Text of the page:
Questions over Jane Austen's famous writing style

Professor Kathryn Sutherland of the University of Oxford made the discovery while studying a collection of 1,100 original handwritten pages of Austen's unpublished writings for the Jane Austen Fiction Manuscripts Digital Edition.

The project has reunited in a free-to-access online archive all Jane Austen's handwritten fiction manuscripts for the very first time since 1845 when they were scattered by the terms of her sister Cassandra's will.

The archive launches today, alongside a free public exhibition of a selection of manuscripts, first editions and papers related to Austen at the Bodleian Library's Divinity School.

Professor Sutherland said: "It's widely assumed that Austen was a perfect stylist – her brother Henry famously said in 1818 that 'Everything came finished from her pen' and commentators continue to share this view today.

"The reputation of no other English novelist rests so firmly on this issue of style, on the poise and emphasis of sentence and phrase, captured in precisely weighed punctuation."
However, she says that while reading the manuscripts, it quickly becomes clear that "this delicate precision" is missing.

"Austen's unpublished manuscripts unpick her reputation for perfection in various ways: we see blots, crossings out, messiness; we see creation as it happens; and in Austen's case, we discover a powerful counter-grammatical way of writing.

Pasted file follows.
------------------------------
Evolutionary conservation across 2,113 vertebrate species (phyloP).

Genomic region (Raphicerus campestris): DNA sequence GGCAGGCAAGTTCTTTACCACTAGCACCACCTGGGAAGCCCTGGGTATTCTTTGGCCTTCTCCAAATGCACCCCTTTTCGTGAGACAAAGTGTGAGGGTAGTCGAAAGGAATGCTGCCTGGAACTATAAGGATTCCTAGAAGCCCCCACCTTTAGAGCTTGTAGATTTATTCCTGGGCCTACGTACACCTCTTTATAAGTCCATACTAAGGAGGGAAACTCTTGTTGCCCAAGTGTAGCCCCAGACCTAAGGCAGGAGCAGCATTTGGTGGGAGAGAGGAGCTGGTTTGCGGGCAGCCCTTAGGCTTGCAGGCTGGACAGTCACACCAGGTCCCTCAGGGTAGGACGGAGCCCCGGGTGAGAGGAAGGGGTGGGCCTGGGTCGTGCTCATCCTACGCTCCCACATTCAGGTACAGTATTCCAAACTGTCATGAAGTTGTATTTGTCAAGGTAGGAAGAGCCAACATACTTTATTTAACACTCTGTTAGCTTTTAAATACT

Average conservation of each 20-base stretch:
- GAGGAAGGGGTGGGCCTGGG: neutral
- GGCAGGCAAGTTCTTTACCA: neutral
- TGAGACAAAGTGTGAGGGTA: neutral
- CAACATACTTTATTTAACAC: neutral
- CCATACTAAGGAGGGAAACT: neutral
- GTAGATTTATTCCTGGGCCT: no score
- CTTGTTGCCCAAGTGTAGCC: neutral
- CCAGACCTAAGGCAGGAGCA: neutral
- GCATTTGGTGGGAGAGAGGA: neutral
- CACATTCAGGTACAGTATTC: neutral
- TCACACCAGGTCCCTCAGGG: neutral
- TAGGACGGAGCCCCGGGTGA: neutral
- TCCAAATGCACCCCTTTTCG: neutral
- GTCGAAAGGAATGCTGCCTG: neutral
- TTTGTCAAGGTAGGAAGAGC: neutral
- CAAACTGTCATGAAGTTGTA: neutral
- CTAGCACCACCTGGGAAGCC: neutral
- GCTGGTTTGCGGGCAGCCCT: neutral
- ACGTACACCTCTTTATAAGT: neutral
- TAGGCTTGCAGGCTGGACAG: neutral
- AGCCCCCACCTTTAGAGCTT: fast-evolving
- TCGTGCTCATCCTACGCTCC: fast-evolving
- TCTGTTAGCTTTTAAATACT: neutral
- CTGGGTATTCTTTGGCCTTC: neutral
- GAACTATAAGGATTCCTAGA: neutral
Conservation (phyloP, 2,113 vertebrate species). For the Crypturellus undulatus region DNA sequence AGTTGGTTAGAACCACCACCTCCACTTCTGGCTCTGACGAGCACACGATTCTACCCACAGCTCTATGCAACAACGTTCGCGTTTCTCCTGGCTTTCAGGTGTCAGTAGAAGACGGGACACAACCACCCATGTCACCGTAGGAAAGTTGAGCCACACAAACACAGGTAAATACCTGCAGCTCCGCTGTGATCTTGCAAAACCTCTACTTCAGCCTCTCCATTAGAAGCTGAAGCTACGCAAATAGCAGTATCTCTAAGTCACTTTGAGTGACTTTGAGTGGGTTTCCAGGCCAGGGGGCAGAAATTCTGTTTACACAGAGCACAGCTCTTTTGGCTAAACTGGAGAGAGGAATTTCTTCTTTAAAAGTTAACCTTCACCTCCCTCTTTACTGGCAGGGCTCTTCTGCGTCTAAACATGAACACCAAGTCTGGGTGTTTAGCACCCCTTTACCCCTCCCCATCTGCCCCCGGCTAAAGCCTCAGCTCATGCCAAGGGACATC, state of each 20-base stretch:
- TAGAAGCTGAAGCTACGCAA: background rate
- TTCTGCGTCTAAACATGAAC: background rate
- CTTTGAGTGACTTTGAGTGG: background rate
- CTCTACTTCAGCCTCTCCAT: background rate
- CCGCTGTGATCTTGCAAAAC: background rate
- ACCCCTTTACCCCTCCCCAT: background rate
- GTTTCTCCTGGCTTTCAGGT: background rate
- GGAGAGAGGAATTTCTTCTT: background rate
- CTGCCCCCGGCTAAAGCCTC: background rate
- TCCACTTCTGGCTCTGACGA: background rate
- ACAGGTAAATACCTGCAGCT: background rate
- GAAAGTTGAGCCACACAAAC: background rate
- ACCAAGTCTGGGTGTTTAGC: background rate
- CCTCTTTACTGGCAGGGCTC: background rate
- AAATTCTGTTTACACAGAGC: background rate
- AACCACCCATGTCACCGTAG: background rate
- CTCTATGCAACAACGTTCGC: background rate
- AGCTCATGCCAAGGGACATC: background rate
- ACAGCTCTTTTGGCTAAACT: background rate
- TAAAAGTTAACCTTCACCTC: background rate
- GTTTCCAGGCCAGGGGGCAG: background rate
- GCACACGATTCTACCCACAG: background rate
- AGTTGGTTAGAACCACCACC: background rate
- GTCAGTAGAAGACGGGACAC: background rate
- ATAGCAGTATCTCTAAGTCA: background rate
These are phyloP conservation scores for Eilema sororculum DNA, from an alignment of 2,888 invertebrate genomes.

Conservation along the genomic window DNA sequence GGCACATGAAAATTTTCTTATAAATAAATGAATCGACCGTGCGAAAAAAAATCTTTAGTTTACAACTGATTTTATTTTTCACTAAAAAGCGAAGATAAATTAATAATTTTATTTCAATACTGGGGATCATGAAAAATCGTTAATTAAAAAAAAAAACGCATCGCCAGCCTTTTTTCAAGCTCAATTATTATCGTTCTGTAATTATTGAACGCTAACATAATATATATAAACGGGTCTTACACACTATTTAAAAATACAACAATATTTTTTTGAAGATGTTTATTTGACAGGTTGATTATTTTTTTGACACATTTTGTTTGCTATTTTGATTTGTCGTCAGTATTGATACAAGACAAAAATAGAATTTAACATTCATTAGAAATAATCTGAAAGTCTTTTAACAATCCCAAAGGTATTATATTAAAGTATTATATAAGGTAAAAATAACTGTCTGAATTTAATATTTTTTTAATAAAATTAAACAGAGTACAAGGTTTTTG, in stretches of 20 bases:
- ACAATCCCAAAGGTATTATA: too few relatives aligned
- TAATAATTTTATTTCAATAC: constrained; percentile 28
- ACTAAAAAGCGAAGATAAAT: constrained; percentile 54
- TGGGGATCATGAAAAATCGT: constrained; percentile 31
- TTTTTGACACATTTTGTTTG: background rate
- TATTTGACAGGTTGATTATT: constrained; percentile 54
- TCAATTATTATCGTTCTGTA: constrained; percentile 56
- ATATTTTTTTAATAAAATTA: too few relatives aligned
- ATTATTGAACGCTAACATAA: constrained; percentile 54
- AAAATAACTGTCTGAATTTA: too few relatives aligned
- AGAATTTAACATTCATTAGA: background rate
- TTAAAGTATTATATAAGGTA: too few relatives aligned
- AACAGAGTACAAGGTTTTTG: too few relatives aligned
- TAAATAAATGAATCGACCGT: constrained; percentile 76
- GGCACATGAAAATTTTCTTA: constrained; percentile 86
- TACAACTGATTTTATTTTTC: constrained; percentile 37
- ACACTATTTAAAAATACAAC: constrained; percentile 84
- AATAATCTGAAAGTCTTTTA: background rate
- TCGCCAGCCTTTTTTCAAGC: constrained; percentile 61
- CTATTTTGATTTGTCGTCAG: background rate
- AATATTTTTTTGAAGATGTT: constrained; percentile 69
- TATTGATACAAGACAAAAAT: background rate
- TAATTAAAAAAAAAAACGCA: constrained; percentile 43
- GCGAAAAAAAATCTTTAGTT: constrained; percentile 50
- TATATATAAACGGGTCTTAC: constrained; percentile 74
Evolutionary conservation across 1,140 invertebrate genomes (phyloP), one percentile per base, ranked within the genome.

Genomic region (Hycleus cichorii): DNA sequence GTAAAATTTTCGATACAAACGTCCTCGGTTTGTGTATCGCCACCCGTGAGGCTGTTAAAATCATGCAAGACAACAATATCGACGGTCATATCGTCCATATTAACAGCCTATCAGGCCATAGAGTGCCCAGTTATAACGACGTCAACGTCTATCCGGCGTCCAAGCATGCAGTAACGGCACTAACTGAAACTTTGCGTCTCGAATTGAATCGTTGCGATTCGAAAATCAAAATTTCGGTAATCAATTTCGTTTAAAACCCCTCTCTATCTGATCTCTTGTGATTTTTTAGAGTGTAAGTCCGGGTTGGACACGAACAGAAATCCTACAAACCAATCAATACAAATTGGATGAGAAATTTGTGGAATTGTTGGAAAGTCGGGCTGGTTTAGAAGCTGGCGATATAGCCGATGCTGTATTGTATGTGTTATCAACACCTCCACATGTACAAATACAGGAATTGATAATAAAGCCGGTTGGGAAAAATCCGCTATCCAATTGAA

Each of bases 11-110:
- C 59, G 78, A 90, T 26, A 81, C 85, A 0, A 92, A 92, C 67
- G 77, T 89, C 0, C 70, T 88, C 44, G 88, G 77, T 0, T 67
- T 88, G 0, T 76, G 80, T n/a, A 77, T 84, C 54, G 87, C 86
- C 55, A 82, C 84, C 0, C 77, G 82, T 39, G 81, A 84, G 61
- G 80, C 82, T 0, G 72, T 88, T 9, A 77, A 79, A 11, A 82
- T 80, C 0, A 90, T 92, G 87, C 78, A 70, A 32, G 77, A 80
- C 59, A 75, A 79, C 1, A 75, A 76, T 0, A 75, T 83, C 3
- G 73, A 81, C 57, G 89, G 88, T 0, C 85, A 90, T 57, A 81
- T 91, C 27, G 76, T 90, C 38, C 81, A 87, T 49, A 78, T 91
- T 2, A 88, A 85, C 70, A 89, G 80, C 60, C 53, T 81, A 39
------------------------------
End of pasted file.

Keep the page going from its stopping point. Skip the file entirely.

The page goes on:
"She broke most of the rules for writing good English. In particular, the high degree of polished punctuation and epigrammatic style we see in Emma and Persuasion is simply not there," Sutherland said.

This, she says, suggests that somebody else was heavily involved in the editing process between manuscript and printed book; and letters between Austen's publisher John Murray II and his talent scout and editor William Gifford, acknowledging the untidiness of Austen's style and how Gifford will correct it, seem to identify Gifford as the culprit.

John Murray II, who was also Byron's publisher, was Austen's publisher for the last two years of her seven year publishing career, overseeing Emma, the second edition of Mansfield Park and Persuasion.

Sutherland explains: "Sense and Sensibility, Pride and Prejudice and the first edition of Mansfield Park were not published by Murray and have previously been seen by some critics as examples of poor printing – in fact, the style in these novels is much closer to Austen's manuscript hand".

Studying Jane Austen's unpublished manuscripts side-by-side for the first time also gave Professor Sutherland a more intimate appreciation of Austen's talents.

"The manuscripts reveal Austen to be an experimental and innovative writer, constantly trying new things, and show her to be even better at writing dialogue and conversation than the edited style of her published novels suggest," she says.

The Jane Austen Digital Edition makes available online Austen's unpublished fiction manuscripts, from her childhood stories to writings from her deathbed, for scholars and interested members of the public to view for free.

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